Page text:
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Principles of Electronic Communication Systems

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Presentation on theme: "Principles of Electronic Communication Systems"— Presentation transcript:

1 Principles of Electronic Communication Systems
Second Edition Louis Frenzel © 2002 The McGraw-Hill Companies

2 Principles of Electronic Communication Systems Second Edition
Chapter 6 FM Circuits ©2003 The McGraw-Hill Companies

3 Topics Covered in Chapter 6
There are many circuits used to produce FM and PM signals. There are two types of frequency modulator circuits, direct circuits and phase modulation circuits. Frequency Modulators Phase Modulators Frequency Demodulators

4 Frequency Modulators A frequency modulator is a circuit that varies carrier frequency in accordance with the modulating signal. The carrier is generated by LC or crystal oscillator circuits. In LC oscillators, the carrier frequency can be changed by varying either the inductance or capacitance. In crystal oscillators, the frequency is fixed by the crystal. A varactor is a variable capacitance diode used to change oscillator frequencies.

5 Varactor Operation A junction diode is created when P- and N-type semiconductors are formed during the manufacturing process. A depletion region, where there are no free carriers, is formed. This region acts like a thin insulator that prevents current from flowing through the device. A forward bias will cause the diode to conduct. A reverse bias will prevent current flow.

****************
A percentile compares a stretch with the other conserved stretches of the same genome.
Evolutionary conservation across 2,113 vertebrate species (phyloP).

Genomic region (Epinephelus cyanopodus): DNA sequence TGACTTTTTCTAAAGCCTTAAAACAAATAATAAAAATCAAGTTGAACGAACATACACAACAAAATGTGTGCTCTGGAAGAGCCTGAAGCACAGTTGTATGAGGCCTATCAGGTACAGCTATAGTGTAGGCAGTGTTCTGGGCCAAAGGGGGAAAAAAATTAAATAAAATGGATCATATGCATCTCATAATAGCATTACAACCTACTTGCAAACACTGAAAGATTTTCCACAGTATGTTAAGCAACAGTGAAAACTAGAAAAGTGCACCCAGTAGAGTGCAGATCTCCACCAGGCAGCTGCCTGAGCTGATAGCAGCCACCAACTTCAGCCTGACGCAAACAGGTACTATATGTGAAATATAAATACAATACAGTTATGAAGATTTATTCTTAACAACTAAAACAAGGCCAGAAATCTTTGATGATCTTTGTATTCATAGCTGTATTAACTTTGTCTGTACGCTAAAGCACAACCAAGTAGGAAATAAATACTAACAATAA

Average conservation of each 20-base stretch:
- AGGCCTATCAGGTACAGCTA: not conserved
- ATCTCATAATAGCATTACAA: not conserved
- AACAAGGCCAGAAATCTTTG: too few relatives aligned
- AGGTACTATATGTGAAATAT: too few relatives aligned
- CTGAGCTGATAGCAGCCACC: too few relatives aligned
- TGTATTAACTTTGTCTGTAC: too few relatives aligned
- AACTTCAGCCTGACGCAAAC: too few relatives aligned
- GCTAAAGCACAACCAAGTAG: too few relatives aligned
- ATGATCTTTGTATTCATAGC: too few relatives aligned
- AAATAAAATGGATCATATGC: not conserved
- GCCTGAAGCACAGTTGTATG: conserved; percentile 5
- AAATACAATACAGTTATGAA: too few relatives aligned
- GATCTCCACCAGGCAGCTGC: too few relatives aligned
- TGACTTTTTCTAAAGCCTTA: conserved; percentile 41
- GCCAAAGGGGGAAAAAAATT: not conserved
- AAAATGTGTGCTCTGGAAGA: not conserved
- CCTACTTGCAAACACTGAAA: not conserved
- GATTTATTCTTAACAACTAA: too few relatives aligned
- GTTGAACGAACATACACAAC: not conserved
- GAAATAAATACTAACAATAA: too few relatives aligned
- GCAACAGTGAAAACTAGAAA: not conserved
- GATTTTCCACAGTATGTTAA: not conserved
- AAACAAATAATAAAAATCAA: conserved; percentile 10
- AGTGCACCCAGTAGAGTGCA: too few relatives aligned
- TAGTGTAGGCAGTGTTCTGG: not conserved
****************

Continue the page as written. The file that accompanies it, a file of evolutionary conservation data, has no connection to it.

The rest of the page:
6 Varactor Operation (continued)
A reverse-biased diode acts like a small capacitor. The P- and N-type materials act as the two plates of the capacitor. The depletion region acts as the dielectric material. The width of the depletion layer determines the width of the dielectric and, therefore the amount of capacitance. All diodes exhibit variable capacitance. Varactors are designed to optimize this characteristic.

7 Varactor Diode Schematic Symbol

8 Varactor Modulator Circuit